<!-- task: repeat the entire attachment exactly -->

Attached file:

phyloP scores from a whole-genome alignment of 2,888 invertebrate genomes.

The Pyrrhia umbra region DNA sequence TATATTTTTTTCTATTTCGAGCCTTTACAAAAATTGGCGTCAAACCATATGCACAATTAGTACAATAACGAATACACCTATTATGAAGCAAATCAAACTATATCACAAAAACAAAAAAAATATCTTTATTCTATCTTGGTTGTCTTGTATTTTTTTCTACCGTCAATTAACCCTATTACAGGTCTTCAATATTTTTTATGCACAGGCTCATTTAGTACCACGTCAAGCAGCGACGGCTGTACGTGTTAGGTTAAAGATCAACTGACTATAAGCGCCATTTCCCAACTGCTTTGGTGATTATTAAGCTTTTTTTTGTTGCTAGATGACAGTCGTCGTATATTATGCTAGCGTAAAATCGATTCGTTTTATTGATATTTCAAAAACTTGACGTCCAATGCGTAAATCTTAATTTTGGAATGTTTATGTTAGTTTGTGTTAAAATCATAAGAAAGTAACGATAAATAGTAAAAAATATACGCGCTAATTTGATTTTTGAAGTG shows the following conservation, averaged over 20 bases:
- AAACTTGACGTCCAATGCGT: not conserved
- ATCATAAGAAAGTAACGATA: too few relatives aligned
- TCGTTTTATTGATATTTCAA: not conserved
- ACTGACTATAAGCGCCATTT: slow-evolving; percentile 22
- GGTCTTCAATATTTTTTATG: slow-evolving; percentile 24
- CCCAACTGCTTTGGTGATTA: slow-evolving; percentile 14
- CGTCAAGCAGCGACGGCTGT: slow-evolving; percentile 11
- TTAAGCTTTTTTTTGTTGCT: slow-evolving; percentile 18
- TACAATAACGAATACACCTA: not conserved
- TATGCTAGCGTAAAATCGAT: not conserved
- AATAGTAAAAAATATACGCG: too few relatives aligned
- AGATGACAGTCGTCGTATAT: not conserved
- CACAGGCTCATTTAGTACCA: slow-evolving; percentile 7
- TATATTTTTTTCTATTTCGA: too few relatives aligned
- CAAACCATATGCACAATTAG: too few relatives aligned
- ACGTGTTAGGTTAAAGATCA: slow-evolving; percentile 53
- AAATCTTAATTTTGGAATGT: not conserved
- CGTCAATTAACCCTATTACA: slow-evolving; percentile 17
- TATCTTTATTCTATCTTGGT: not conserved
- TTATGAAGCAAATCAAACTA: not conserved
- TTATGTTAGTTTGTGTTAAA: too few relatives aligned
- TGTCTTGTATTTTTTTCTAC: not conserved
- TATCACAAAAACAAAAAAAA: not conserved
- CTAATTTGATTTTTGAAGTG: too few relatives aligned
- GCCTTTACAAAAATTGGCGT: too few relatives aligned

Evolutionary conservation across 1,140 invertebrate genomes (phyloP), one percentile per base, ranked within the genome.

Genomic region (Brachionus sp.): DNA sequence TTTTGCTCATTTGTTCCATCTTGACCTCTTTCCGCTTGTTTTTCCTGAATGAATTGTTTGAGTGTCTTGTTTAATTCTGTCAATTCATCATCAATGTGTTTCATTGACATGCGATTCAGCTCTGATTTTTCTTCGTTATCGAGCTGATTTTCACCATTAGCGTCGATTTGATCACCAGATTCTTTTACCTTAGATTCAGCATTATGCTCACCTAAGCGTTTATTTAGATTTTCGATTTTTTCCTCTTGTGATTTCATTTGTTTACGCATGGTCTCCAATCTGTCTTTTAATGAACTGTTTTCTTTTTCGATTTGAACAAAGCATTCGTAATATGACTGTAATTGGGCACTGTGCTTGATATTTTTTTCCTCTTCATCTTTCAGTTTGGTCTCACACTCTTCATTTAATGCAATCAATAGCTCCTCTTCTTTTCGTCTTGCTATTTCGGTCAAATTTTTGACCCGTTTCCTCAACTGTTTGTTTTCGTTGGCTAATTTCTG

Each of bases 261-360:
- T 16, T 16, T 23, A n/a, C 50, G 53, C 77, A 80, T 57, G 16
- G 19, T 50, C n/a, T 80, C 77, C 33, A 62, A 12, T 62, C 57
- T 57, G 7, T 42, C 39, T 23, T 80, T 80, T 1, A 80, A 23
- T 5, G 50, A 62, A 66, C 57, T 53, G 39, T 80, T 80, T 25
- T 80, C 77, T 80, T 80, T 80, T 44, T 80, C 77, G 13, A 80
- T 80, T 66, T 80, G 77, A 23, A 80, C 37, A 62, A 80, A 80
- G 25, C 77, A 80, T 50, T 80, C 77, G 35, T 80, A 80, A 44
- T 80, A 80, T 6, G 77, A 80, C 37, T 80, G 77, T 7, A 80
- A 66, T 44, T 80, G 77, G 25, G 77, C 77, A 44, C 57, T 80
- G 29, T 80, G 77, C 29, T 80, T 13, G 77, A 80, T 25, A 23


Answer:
phyloP scores from a whole-genome alignment of 2,888 invertebrate genomes.

The Pyrrhia umbra region DNA sequence TATATTTTTTTCTATTTCGAGCCTTTACAAAAATTGGCGTCAAACCATATGCACAATTAGTACAATAACGAATACACCTATTATGAAGCAAATCAAACTATATCACAAAAACAAAAAAAATATCTTTATTCTATCTTGGTTGTCTTGTATTTTTTTCTACCGTCAATTAACCCTATTACAGGTCTTCAATATTTTTTATGCACAGGCTCATTTAGTACCACGTCAAGCAGCGACGGCTGTACGTGTTAGGTTAAAGATCAACTGACTATAAGCGCCATTTCCCAACTGCTTTGGTGATTATTAAGCTTTTTTTTGTTGCTAGATGACAGTCGTCGTATATTATGCTAGCGTAAAATCGATTCGTTTTATTGATATTTCAAAAACTTGACGTCCAATGCGTAAATCTTAATTTTGGAATGTTTATGTTAGTTTGTGTTAAAATCATAAGAAAGTAACGATAAATAGTAAAAAATATACGCGCTAATTTGATTTTTGAAGTG shows the following conservation, averaged over 20 bases:
- AAACTTGACGTCCAATGCGT: not conserved
- ATCATAAGAAAGTAACGATA: too few relatives aligned
- TCGTTTTATTGATATTTCAA: not conserved
- ACTGACTATAAGCGCCATTT: slow-evolving; percentile 22
- GGTCTTCAATATTTTTTATG: slow-evolving; percentile 24
- CCCAACTGCTTTGGTGATTA: slow-evolving; percentile 14
- CGTCAAGCAGCGACGGCTGT: slow-evolving; percentile 11
- TTAAGCTTTTTTTTGTTGCT: slow-evolving; percentile 18
- TACAATAACGAATACACCTA: not conserved
- TATGCTAGCGTAAAATCGAT: not conserved
- AATAGTAAAAAATATACGCG: too few relatives aligned
- AGATGACAGTCGTCGTATAT: not conserved
- CACAGGCTCATTTAGTACCA: slow-evolving; percentile 7
- TATATTTTTTTCTATTTCGA: too few relatives aligned
- CAAACCATATGCACAATTAG: too few relatives aligned
- ACGTGTTAGGTTAAAGATCA: slow-evolving; percentile 53
- AAATCTTAATTTTGGAATGT: not conserved
- CGTCAATTAACCCTATTACA: slow-evolving; percentile 17
- TATCTTTATTCTATCTTGGT: not conserved
- TTATGAAGCAAATCAAACTA: not conserved
- TTATGTTAGTTTGTGTTAAA: too few relatives aligned
- TGTCTTGTATTTTTTTCTAC: not conserved
- TATCACAAAAACAAAAAAAA: not conserved
- CTAATTTGATTTTTGAAGTG: too few relatives aligned
- GCCTTTACAAAAATTGGCGT: too few relatives aligned

Evolutionary conservation across 1,140 invertebrate genomes (phyloP), one percentile per base, ranked within the genome.

Genomic region (Brachionus sp.): DNA sequence TTTTGCTCATTTGTTCCATCTTGACCTCTTTCCGCTTGTTTTTCCTGAATGAATTGTTTGAGTGTCTTGTTTAATTCTGTCAATTCATCATCAATGTGTTTCATTGACATGCGATTCAGCTCTGATTTTTCTTCGTTATCGAGCTGATTTTCACCATTAGCGTCGATTTGATCACCAGATTCTTTTACCTTAGATTCAGCATTATGCTCACCTAAGCGTTTATTTAGATTTTCGATTTTTTCCTCTTGTGATTTCATTTGTTTACGCATGGTCTCCAATCTGTCTTTTAATGAACTGTTTTCTTTTTCGATTTGAACAAAGCATTCGTAATATGACTGTAATTGGGCACTGTGCTTGATATTTTTTTCCTCTTCATCTTTCAGTTTGGTCTCACACTCTTCATTTAATGCAATCAATAGCTCCTCTTCTTTTCGTCTTGCTATTTCGGTCAAATTTTTGACCCGTTTCCTCAACTGTTTGTTTTCGTTGGCTAATTTCTG

Each of bases 261-360:
- T 16, T 16, T 23, A n/a, C 50, G 53, C 77, A 80, T 57, G 16
- G 19, T 50, C n/a, T 80, C 77, C 33, A 62, A 12, T 62, C 57
- T 57, G 7, T 42, C 39, T 23, T 80, T 80, T 1, A 80, A 23
- T 5, G 50, A 62, A 66, C 57, T 53, G 39, T 80, T 80, T 25
- T 80, C 77, T 80, T 80, T 80, T 44, T 80, C 77, G 13, A 80
- T 80, T 66, T 80, G 77, A 23, A 80, C 37, A 62, A 80, A 80
- G 25, C 77, A 80, T 50, T 80, C 77, G 35, T 80, A 80, A 44
- T 80, A 80, T 6, G 77, A 80, C 37, T 80, G 77, T 7, A 80
- A 66, T 44, T 80, G 77, G 25, G 77, C 77, A 44, C 57, T 80
- G 29, T 80, G 77, C 29, T 80, T 13, G 77, A 80, T 25, A 23